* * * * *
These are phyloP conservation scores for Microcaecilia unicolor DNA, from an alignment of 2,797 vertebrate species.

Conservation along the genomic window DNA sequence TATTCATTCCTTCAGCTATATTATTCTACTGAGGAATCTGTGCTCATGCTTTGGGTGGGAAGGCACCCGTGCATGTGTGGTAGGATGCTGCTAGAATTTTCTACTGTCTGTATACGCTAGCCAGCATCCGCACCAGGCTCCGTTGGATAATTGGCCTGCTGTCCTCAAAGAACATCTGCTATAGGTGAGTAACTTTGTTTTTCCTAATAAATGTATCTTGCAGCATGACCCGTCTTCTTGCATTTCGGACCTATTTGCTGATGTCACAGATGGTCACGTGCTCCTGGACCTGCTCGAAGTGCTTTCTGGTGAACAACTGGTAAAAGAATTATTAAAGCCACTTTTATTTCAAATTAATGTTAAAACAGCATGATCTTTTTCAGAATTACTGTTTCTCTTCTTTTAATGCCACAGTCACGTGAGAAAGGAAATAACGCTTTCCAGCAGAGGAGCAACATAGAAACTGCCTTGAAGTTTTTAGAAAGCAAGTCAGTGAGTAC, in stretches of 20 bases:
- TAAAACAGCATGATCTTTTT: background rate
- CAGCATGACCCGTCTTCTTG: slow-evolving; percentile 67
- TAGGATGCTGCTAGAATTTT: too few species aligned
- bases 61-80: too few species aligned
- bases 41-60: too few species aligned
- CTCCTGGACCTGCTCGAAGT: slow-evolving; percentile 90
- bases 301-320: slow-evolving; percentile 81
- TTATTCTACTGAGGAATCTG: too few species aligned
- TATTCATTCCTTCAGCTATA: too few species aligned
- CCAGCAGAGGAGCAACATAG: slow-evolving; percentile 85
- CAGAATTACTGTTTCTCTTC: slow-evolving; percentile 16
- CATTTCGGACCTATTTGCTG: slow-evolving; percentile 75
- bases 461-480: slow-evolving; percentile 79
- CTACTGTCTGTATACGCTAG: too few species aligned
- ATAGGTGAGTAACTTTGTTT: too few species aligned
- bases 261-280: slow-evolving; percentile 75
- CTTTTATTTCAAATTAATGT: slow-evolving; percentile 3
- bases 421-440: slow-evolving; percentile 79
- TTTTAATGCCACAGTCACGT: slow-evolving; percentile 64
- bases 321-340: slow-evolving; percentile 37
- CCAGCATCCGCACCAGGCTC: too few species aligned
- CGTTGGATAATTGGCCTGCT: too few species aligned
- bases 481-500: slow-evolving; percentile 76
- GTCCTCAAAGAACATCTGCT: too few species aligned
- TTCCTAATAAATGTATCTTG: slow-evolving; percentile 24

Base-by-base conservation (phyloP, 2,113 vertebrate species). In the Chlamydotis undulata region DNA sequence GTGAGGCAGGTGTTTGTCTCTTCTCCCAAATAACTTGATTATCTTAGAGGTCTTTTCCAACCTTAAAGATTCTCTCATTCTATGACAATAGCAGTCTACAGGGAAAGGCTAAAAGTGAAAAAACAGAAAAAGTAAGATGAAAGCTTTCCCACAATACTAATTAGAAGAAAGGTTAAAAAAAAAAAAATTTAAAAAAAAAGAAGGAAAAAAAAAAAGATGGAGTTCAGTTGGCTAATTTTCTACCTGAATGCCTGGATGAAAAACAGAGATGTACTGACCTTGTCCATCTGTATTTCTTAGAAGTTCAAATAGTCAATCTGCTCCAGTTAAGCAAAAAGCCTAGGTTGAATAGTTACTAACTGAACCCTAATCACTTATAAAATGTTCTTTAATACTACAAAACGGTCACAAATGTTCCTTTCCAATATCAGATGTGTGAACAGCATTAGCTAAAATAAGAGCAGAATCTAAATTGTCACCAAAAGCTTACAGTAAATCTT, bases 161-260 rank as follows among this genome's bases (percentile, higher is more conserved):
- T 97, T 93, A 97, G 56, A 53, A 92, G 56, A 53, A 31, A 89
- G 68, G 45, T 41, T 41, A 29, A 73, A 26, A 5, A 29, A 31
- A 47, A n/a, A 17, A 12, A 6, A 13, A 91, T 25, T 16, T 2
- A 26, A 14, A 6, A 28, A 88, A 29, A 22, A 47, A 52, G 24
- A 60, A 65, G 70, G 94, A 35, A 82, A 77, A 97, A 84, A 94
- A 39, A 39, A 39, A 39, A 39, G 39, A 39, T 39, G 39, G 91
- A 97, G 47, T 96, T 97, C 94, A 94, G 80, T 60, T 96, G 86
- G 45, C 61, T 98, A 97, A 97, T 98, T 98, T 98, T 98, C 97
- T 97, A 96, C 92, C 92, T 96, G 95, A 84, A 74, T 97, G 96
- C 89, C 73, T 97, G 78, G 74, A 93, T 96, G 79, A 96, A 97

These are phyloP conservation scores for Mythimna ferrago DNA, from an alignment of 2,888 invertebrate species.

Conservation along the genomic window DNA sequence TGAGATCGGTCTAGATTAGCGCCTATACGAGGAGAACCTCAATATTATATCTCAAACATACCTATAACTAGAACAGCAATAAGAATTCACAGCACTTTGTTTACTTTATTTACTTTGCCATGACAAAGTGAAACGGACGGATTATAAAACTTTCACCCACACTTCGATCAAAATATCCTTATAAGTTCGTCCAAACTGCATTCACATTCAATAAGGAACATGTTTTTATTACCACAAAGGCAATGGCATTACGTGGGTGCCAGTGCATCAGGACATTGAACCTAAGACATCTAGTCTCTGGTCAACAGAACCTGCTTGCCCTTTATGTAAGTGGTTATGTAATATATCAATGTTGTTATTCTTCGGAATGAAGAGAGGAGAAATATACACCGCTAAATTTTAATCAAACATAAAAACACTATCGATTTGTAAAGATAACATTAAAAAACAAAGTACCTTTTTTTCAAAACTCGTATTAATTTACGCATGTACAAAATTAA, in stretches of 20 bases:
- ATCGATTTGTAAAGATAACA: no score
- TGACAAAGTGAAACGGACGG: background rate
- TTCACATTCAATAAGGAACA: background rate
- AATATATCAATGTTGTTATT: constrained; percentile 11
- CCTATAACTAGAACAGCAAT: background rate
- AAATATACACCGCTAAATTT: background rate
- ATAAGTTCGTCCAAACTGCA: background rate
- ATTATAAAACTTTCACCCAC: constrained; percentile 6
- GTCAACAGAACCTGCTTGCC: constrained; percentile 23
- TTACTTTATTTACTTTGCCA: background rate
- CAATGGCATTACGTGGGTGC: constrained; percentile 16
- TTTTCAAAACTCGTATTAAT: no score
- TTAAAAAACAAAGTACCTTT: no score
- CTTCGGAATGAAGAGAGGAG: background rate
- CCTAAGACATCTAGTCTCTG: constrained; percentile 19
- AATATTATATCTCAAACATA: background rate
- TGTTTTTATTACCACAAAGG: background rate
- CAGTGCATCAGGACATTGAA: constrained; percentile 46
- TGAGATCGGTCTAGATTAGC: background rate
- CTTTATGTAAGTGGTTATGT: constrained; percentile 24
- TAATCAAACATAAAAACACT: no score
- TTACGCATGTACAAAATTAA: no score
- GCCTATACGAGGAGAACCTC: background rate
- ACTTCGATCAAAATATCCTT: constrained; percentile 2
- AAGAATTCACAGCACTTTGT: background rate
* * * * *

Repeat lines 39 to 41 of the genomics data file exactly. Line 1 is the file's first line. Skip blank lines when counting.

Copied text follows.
These are phyloP conservation scores for Mythimna ferrago DNA, from an alignment of 2,888 invertebrate species.

Conservation along the genomic window DNA sequence TGAGATCGGTCTAGATTAGCGCCTATACGAGGAGAACCTCAATATTATATCTCAAACATACCTATAACTAGAACAGCAATAAGAATTCACAGCACTTTGTTTACTTTATTTACTTTGCCATGACAAAGTGAAACGGACGGATTATAAAACTTTCACCCACACTTCGATCAAAATATCCTTATAAGTTCGTCCAAACTGCATTCACATTCAATAAGGAACATGTTTTTATTACCACAAAGGCAATGGCATTACGTGGGTGCCAGTGCATCAGGACATTGAACCTAAGACATCTAGTCTCTGGTCAACAGAACCTGCTTGCCCTTTATGTAAGTGGTTATGTAATATATCAATGTTGTTATTCTTCGGAATGAAGAGAGGAGAAATATACACCGCTAAATTTTAATCAAACATAAAAACACTATCGATTTGTAAAGATAACATTAAAAAACAAAGTACCTTTTTTTCAAAACTCGTATTAATTTACGCATGTACAAAATTAA, in stretches of 20 bases:
- ATCGATTTGTAAAGATAACA: no score